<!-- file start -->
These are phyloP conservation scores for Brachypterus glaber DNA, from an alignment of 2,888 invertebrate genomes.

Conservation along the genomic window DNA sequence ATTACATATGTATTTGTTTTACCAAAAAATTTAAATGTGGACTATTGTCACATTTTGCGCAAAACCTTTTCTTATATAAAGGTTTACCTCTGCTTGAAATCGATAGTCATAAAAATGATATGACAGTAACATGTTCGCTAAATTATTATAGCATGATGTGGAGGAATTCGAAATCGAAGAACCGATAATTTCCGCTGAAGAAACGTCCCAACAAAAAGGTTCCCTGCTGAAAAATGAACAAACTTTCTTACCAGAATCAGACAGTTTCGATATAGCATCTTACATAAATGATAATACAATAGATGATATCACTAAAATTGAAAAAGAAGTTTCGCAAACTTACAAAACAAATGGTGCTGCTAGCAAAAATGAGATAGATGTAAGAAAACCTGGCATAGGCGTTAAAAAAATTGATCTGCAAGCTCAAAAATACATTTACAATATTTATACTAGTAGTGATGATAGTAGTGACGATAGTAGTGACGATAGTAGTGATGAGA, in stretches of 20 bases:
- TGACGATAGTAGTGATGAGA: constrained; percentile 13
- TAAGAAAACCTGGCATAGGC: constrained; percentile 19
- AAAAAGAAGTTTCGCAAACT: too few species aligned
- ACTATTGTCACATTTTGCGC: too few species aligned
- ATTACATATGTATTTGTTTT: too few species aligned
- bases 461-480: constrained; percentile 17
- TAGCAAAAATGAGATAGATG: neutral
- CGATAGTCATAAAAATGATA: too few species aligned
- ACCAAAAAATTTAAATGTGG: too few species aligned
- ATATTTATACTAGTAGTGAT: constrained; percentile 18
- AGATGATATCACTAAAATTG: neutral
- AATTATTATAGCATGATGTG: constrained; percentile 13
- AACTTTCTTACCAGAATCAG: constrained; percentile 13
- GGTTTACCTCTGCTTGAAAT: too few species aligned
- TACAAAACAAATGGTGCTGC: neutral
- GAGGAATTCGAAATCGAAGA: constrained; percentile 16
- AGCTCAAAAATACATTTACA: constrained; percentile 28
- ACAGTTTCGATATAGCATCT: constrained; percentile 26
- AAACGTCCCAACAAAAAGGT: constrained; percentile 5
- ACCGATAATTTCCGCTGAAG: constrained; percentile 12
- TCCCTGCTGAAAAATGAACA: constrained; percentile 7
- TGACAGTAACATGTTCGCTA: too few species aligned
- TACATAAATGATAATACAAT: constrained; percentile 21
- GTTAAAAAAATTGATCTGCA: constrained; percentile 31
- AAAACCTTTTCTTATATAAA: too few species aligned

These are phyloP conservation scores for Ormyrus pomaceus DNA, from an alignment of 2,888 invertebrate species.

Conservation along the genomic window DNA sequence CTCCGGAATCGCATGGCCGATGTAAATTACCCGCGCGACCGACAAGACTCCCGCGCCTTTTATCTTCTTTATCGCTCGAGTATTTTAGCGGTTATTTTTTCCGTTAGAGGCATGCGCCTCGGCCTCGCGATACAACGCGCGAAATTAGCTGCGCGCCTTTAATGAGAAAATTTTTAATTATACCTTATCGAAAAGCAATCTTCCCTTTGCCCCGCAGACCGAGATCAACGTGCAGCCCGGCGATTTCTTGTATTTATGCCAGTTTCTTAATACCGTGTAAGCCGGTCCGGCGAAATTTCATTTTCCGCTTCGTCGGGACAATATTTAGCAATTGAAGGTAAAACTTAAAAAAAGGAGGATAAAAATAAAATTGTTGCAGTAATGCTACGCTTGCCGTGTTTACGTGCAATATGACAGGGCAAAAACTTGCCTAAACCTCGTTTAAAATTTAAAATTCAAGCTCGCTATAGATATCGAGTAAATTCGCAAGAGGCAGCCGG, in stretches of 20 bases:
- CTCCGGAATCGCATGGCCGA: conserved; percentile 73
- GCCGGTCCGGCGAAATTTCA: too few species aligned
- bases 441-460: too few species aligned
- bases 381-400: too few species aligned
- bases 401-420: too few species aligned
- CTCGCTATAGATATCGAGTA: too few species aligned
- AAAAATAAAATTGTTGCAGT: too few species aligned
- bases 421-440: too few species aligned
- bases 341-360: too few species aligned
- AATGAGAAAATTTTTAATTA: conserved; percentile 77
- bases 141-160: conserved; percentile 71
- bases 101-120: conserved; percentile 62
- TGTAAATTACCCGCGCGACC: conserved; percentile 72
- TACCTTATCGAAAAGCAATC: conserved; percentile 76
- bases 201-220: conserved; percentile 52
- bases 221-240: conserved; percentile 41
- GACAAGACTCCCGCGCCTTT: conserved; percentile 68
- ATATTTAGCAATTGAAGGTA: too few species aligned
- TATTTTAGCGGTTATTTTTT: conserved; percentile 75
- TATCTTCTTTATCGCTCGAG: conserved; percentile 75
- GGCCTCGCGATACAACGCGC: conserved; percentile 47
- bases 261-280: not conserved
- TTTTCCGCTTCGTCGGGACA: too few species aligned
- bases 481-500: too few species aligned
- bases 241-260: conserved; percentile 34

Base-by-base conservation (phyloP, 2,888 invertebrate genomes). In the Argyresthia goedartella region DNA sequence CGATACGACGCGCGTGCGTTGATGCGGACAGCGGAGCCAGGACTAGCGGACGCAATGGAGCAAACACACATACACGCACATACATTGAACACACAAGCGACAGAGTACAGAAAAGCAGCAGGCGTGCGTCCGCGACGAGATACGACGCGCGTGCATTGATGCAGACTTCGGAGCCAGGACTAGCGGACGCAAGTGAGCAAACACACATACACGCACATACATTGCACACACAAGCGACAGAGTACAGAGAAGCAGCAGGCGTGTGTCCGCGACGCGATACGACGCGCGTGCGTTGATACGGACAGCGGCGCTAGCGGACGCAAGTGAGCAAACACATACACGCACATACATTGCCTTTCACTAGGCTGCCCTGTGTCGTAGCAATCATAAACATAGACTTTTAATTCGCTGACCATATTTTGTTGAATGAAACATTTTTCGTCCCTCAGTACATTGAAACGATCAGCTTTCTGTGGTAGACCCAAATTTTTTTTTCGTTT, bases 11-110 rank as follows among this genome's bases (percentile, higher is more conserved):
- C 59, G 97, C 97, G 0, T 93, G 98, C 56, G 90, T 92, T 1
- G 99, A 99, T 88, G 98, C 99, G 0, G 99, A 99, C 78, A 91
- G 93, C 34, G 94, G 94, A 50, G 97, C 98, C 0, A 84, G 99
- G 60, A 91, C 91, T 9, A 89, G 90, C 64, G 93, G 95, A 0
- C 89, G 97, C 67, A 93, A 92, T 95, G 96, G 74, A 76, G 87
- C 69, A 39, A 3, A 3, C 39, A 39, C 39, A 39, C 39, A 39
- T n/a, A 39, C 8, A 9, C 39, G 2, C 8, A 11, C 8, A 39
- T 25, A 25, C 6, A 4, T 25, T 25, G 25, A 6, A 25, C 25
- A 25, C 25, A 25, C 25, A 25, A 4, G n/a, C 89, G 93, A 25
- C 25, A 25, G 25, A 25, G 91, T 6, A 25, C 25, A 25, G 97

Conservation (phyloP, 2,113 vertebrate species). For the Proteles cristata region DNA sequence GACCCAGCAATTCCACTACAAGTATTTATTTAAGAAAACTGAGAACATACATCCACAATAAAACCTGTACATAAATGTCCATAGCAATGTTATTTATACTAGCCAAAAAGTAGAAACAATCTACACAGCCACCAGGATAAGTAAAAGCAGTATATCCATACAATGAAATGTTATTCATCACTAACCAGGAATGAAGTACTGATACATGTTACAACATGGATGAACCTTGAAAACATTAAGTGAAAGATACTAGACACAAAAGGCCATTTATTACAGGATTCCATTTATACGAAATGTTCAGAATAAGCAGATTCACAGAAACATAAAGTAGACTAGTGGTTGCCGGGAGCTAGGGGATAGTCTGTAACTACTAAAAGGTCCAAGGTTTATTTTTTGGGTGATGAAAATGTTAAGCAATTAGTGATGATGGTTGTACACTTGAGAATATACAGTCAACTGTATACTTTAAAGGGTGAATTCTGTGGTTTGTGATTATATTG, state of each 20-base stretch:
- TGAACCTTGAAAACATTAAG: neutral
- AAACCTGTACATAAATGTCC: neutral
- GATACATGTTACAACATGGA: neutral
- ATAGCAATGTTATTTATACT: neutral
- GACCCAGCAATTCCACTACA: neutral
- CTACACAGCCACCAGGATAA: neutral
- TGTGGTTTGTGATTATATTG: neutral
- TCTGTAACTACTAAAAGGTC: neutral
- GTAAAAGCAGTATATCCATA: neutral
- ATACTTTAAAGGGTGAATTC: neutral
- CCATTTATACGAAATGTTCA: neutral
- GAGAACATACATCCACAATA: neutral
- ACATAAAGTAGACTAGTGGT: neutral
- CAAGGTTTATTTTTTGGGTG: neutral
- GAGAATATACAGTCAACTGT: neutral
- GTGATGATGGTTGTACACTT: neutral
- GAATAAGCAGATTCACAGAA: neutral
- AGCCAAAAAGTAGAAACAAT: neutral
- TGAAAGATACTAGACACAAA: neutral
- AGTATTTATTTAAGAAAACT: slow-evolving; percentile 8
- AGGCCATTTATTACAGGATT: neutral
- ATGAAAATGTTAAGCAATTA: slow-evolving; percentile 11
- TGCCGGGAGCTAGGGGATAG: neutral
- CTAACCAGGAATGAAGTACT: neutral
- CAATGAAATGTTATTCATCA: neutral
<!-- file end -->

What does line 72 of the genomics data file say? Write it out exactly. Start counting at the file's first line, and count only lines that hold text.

- CTACACAGCCACCAGGATAA: neutral